School for rock and roll

The first thing I noticed about this group at their show at Velvet Lounge was how much musical clout they have while only playing three instruments. Jukebox the Ghost is a trio comprised of drummer Jesse Kristin, guitarist and vocalist Tommy Siegel and keyboardist and vocalist Ben Thornewill — all seniors in their first semester back from studying abroad.

Thornewill, who is a classically trained music major, exhibits his prowess on the ivories with fluttering solos and pounding chord progressions. Part of his technique assumes the role a bass player would play. Siegel, borrowing influence from Radiohead and Phish, augments Thornewill’s song structures with rousing guitar parts that range from complementary to dissident.

The anthem-like “Spiraling” throws the listener into a whirlwind of fanatical guitar solos and pounding rhythms. Kristin’s drumming roots stem from that of the punk and indie rock scene, which gives him an interesting juxtaposition of styles. His playing perfectly complements the mood of a song, depending on whether it is in need of a building crescendo of toms, snare, and bass or gentle splash of cymbals. Perhaps the most enjoyable aspect of their performance is the joint vocal styles displayed by Siegel and Thornewill. They harmonize with each other very well and have two distinct styles that melt together to create an amalgamation of vigor spiked with angst.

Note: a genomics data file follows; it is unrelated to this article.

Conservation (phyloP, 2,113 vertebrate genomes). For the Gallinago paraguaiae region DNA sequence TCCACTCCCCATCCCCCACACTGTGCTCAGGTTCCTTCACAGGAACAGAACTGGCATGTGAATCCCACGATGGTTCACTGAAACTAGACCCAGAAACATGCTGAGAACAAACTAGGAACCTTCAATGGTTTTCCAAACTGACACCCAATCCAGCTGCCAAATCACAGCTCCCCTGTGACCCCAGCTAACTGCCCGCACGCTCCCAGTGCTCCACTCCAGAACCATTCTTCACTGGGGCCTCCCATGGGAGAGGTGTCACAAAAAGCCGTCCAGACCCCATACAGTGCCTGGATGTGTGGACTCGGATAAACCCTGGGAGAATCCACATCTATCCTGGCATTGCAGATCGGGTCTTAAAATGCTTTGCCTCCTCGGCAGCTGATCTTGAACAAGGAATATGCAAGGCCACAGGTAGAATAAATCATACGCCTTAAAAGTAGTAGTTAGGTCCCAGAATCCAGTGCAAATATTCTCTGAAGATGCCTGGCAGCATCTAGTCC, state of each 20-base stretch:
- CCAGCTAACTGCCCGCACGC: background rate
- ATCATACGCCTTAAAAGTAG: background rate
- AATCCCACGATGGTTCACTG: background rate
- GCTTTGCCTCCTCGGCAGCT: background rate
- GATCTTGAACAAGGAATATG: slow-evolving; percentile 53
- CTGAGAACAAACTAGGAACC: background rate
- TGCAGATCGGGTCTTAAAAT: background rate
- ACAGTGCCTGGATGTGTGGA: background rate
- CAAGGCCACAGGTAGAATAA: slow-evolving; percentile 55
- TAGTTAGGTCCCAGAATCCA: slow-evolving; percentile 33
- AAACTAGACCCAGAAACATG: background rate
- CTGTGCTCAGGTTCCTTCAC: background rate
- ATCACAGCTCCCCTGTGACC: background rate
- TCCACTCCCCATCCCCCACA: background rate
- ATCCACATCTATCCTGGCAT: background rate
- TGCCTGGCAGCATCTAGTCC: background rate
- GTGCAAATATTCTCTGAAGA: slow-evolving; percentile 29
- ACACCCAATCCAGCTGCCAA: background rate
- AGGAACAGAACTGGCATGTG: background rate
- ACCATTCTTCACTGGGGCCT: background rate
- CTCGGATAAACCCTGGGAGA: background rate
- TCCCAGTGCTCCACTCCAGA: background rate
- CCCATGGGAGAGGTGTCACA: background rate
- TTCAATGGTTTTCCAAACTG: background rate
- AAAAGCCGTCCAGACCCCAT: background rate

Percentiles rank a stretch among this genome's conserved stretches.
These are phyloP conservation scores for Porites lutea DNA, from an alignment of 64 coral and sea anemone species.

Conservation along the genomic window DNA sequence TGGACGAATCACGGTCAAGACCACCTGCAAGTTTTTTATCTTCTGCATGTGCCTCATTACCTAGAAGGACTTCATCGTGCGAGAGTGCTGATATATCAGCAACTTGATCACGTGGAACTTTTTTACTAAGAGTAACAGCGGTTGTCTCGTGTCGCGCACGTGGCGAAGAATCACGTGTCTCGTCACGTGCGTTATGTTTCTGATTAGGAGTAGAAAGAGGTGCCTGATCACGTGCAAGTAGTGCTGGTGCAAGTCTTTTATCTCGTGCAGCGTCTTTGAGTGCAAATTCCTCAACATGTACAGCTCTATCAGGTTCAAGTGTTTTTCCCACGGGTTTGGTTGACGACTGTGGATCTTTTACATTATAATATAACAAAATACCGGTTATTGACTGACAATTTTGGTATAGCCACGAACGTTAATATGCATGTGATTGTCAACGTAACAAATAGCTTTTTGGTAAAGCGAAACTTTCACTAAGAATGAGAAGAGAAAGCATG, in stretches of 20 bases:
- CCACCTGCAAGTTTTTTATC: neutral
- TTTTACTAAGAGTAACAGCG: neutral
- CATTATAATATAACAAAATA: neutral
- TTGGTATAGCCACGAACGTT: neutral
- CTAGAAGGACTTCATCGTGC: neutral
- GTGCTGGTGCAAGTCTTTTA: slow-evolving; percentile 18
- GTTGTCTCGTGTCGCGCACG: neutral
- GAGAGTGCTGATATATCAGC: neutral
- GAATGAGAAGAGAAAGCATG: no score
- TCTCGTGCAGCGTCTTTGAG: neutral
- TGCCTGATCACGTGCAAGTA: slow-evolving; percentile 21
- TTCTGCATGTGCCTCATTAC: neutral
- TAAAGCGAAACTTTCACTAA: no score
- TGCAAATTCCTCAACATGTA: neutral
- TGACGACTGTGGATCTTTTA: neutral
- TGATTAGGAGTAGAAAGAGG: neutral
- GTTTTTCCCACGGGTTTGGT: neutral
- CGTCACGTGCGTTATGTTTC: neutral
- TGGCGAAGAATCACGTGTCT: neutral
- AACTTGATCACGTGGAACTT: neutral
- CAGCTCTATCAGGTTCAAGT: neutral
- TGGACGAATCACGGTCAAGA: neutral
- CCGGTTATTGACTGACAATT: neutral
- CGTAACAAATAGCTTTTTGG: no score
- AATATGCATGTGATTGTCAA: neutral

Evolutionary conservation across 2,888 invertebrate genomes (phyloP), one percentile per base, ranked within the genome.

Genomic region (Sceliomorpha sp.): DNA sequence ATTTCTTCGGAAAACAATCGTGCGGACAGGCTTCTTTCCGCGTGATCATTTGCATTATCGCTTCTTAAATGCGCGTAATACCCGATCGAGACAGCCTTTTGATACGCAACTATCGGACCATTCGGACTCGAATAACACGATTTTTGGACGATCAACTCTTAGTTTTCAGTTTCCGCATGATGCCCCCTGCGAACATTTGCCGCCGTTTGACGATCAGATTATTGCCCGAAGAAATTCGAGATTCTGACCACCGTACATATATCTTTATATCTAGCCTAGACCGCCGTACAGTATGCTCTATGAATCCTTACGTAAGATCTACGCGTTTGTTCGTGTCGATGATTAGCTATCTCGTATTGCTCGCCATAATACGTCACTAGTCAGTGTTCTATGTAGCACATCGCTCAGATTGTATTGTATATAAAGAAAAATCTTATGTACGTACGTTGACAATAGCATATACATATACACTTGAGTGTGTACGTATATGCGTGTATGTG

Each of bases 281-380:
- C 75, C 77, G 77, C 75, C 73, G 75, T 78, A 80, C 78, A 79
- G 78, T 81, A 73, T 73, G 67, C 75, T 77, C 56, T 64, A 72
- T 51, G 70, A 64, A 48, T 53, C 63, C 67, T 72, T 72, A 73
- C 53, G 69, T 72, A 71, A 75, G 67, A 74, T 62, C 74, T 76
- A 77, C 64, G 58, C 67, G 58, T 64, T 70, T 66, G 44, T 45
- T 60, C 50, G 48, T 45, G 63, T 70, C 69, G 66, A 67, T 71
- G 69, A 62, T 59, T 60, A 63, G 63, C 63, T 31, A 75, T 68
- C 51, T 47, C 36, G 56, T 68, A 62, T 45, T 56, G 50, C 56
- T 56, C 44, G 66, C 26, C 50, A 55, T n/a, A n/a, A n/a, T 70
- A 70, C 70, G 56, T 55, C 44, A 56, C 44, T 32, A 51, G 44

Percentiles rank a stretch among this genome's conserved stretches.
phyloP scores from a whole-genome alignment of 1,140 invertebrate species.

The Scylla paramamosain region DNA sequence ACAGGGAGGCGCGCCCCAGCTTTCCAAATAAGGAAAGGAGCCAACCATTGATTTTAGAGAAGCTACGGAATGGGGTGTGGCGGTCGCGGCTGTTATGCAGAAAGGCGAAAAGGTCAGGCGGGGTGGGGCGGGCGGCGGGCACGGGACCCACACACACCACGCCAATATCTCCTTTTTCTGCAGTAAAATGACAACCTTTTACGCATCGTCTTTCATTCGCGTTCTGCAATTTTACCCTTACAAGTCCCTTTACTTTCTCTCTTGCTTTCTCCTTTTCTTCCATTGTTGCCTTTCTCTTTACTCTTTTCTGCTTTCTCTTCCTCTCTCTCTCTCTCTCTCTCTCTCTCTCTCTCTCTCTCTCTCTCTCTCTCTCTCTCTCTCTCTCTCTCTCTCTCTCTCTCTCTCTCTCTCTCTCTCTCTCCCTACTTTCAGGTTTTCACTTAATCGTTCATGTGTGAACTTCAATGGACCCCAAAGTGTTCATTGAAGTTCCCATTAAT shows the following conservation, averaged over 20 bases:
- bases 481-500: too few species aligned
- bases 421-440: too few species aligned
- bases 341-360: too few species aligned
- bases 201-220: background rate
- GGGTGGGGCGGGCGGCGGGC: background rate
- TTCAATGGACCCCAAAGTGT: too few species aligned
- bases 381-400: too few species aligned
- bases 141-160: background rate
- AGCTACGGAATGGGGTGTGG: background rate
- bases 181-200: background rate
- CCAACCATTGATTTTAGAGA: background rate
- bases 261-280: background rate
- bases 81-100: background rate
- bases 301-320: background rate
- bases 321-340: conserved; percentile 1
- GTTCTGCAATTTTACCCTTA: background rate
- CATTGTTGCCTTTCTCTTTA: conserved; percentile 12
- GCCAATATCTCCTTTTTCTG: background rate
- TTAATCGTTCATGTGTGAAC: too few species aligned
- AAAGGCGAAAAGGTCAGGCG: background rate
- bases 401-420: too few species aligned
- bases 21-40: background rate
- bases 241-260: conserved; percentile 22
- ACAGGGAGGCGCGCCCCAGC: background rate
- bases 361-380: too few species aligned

Some readers may have some confusion over the name Jukebox the Ghost. Kristin and Thornewill met and established the band in the Soundtrack Living and Learning Community of Mitchell Hall in the fall of 2003 as freshmen. They reached a sudden decision on the name The Sunday Mail, a reference to a Marcy Playground song, shortly before a show. After Siegel joined the group the following year, they settled with this band name and continued playing shows in the area.

It wasn’t until recently, after returning from their respective countries overseas, that the group decided that a reinvention of some sort was necessary. Thornewill discussed with me the recent decision to change the name.

“We wanted something that wasn’t a bad joke,” he said. “We came up with the old band name half-heartedly and without putting thought into it, and it became something we were stuck with but not proud of.” The new name was a mutual decision within the band, and it serves to invoke the playful yet dark nature they strive to convey in their music.

My final impression of Jukebox the Ghost was endearing. This is a band that I recommend to anyone who is prone to a good holler and twirl of the hips. Most of their songs institute recurring choruses and musical phrases that get your toe tapping instantly. That being said, if you’re a corpse, their music is probably not for you. If you do, however, have a pulse, check out their music online at

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